or Connect
Styleforum › Forums › Culture › Social Life, Food & Drink, Travel › Random Food Questions Thread
New Posts  All Forums:Forum Nav:

Random Food Questions Thread - Page 380

post #5686 of 7382
^^

I would quickly reheat them in the frying oil, maybe leave them slightly undercooked from where you want to end up and then quickly pass them through the oil when ready to serve if you want them very crispy. The oven will work but it will lose some crispyness.
post #5687 of 7382
Quote:
Originally Posted by edmorel View Post

^^
I would quickly reheat them in the frying oil, maybe leave them slightly undercooked from where you want to end up and then quickly pass them through the oil when ready to serve if you want them very crispy. The oven will work but it will lose some crispyness.

This. The oven works in a pinch--I wouldn't put them under the broiler, I'd just put them in a moderate oven for a bit. The best way though is going to be to par-fry them and finish them at the time. However, if you are having a party or something, this is probably not what you want to be doing during it, so the oven would be my second choice.
post #5688 of 7382
We always have this issue. Whenever we've re-loaded them in the oven, they've always lost their crispness and turned out soggy. I talk about fried stuffed dumplings (pakodis), cutlets, samosas.
post #5689 of 7382
to a certain extent, it depends on what you're cooking. foods with high moisture content will not reheat as crisply as food with low moisture. but again, as aravenel points out, if you're serving fried food to a crowd, you don't have a lot of alternatives. ed's suggestion is good, but entails somebody standing at the stove for a while.
I'd reheat in the oven, putting the food on a rack above a cookie sheet and being careful not to try to do too many at a time. leave some room in between.
post #5690 of 7382
Quote:
Originally Posted by foodguy View Post

I'd reheat in the oven, putting the food on a rack above a cookie sheet and being careful not to try to do too many at a time. leave some room in between.

This is an excellent point--it is very important not to crowd them or they will steam, not crisp up. A cooling rack nested in a cookie sheet, being careful not to crowd them, is what I always use, and while it is clearly not as good as freshly-fried, it does the trick better than any other method I have found.
post #5691 of 7382
How does it work out with prior moisturizing the crust a little? That's what works well with bread. But then again fried food isn't exactly bread.
post #5692 of 7382
you're talking about two completely different (and in many ways opposite) processes. you dampen bread before reheating to help fight staleness (this is in highly general, highly unscientific language ... look up retrogradation). you want the bread to be softer. you want fried foods to be crisp, which is kind of the opposite of soft. if you have one of those spray-misters with oil, y ou might give that a try (with a hot oven), but i don't know that it would make a difference.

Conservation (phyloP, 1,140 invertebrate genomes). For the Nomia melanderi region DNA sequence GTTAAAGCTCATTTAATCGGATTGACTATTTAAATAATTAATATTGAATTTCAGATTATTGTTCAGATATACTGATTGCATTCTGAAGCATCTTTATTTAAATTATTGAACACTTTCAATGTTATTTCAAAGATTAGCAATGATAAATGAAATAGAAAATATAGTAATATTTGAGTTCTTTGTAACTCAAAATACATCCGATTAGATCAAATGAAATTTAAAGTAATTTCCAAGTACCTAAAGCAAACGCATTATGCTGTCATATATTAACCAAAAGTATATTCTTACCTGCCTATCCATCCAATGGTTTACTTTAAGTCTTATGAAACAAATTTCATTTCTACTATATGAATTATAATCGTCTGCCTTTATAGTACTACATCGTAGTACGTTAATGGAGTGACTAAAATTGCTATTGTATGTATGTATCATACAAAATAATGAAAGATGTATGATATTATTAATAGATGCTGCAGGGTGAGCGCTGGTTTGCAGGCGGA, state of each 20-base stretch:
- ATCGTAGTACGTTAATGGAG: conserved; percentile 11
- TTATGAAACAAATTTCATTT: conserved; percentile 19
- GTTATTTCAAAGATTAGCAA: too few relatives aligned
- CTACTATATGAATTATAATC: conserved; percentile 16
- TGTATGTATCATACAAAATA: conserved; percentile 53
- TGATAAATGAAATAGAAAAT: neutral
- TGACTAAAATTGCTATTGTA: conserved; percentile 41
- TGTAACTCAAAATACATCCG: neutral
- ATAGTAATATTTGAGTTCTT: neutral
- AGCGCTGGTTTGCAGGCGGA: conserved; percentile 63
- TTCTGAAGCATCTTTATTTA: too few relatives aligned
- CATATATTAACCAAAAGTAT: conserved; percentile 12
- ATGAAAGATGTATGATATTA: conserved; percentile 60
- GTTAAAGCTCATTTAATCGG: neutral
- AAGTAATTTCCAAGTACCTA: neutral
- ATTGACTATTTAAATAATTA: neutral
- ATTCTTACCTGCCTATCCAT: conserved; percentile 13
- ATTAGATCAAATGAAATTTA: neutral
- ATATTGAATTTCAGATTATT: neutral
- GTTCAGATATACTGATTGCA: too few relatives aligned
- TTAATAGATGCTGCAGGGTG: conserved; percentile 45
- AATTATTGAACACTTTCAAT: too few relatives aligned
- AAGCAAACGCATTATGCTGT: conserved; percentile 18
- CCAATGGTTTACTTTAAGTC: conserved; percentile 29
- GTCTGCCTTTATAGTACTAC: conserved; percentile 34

post #5693 of 7382
I'm making a tart tatin from apples I gathered. Good recipe please?
post #5694 of 7382
Try the Thomas Keller one. I have to say, I've made it maybe 5 times and each time had issues., When you are talking about burnt sugar, there's so much that can go wrong. I've never had one where it went flawless.
post #5695 of 7382
edina alert:
i've made this one from anne willan several times and really like it. you want to really jam the apples together, because they'll shrink as they cook.
post #5696 of 7382
Thanks guys. I looked in the French Laundry Cookbook and didn't find a tatin recipe. The other one looks good and I am apprehensive to use the pastry crust that is used, but instead the one I usually use with pies/cobblers - it's basically the same though except I do not use an egg yolk.
post #5697 of 7382
Quote:
Originally Posted by mordecai View Post

Do you read French or did you buy the $300 English version?

For anyone still interested in this, I just picked up a copy off of the Amazon UK site for a little under $90 shipped.
post #5698 of 7382
I bought the Bouchon Bakery book today. It looks very nice.
post #5699 of 7382
I wanted to make some really garlicky olive oil, and I was going to simply dunk some garlic cloves in some oil and leave it for a few days.

I googled it just to make sure it wouldn't get overly pungent or take on an odd flavor, when all this stuff about botulism popped up. All the usual food forvms were like "DONT DO THIS YOURE GONNA DIE!"

How can this be? I mean, how is dunking a few cloves of garlic in EVOO (devil.gif) any different than making any other olive oil-based confit, like tomatoes?

Would this change if I quickly blanched the garlic cloves, or can botulism grow inside the clove?

I guess I'm asking for a primer on botulism.
post #5700 of 7382
Quote:
Originally Posted by Douglas View Post

I guess I'm asking for a primer on botulism.

laugh.gif
New Posts  All Forums:Forum Nav:
  Return Home
Styleforum › Forums › Culture › Social Life, Food & Drink, Travel › Random Food Questions Thread